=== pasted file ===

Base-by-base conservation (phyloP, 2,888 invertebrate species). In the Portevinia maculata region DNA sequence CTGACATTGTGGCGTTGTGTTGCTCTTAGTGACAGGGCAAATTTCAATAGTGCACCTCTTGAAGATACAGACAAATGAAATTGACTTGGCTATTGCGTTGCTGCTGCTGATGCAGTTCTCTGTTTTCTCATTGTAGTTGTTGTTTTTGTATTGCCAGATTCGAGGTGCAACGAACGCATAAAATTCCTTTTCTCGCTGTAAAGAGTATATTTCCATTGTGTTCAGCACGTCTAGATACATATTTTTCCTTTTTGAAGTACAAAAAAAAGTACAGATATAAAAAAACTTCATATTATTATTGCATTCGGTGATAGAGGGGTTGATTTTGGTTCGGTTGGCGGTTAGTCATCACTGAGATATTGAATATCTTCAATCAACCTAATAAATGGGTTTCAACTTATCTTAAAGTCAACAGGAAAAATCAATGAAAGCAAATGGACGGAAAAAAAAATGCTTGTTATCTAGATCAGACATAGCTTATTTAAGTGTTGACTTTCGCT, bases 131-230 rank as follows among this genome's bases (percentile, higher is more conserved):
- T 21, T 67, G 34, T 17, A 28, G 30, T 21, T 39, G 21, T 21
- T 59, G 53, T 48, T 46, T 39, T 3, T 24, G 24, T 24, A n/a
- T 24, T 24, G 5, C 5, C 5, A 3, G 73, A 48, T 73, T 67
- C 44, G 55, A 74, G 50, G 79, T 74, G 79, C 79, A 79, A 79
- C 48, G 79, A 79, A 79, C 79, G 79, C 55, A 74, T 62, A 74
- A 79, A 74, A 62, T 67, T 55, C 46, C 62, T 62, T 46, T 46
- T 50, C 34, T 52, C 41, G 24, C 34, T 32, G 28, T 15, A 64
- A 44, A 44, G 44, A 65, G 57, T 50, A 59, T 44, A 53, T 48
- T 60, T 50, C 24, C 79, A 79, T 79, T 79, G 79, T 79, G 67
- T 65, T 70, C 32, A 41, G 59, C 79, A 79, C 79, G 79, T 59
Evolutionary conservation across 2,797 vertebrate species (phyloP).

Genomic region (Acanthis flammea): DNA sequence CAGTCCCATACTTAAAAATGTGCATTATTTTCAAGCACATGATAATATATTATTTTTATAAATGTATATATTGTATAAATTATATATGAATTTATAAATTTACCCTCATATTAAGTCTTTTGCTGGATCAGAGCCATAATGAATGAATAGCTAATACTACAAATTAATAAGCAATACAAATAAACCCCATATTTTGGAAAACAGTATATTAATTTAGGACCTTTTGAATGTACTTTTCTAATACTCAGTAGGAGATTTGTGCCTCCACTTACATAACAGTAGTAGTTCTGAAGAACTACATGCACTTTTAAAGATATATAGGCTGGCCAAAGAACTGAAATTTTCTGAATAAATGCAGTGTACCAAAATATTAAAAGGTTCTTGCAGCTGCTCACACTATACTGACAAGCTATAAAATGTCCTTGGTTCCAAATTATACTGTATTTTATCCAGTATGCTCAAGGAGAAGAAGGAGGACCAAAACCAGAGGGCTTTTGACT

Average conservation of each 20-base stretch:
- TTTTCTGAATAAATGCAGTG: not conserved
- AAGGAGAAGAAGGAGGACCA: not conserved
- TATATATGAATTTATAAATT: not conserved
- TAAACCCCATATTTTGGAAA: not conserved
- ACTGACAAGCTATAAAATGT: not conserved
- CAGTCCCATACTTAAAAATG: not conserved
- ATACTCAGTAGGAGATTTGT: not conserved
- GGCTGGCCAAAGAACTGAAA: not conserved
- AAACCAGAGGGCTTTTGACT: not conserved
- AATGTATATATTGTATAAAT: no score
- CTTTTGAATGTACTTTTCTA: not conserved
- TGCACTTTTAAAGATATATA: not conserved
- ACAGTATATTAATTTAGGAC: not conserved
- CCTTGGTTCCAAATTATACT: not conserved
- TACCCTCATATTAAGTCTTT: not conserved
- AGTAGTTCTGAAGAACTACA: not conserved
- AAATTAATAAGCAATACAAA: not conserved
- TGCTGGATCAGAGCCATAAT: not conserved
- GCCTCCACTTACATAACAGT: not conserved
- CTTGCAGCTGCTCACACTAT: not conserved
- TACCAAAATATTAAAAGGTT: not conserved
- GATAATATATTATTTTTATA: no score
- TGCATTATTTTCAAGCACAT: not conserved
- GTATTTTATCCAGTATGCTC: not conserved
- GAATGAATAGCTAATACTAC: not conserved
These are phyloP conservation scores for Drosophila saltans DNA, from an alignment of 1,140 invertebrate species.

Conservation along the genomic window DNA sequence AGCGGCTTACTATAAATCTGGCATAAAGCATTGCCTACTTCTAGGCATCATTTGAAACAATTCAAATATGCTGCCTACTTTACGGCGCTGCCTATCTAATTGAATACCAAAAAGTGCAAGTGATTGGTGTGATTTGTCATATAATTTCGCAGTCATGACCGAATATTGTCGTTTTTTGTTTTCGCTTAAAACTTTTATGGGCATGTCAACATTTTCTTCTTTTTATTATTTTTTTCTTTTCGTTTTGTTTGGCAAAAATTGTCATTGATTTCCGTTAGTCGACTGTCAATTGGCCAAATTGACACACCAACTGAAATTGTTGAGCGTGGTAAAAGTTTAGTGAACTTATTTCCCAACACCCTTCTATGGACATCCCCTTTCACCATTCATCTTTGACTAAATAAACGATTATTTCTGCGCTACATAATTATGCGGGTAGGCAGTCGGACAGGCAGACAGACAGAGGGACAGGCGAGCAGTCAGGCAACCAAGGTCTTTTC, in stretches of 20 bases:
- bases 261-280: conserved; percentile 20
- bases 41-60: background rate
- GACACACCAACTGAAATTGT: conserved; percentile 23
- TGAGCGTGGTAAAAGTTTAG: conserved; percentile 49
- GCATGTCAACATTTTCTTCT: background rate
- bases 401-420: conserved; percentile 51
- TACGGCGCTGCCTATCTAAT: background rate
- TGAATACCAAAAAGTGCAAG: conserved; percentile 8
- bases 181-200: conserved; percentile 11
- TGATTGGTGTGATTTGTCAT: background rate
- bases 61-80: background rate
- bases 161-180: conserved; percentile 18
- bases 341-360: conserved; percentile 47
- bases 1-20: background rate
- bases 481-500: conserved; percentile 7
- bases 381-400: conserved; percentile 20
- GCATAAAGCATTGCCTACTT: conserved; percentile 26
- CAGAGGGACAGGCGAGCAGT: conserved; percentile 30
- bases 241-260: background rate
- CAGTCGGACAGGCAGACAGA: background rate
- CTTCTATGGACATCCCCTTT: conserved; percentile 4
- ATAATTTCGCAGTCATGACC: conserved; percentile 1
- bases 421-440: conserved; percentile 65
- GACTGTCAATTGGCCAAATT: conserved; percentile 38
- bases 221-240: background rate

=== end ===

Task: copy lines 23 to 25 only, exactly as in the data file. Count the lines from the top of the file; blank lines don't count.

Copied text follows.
- AAACCAGAGGGCTTTTGACT: not conserved
- AATGTATATATTGTATAAAT: no score
- CTTTTGAATGTACTTTTCTA: not conserved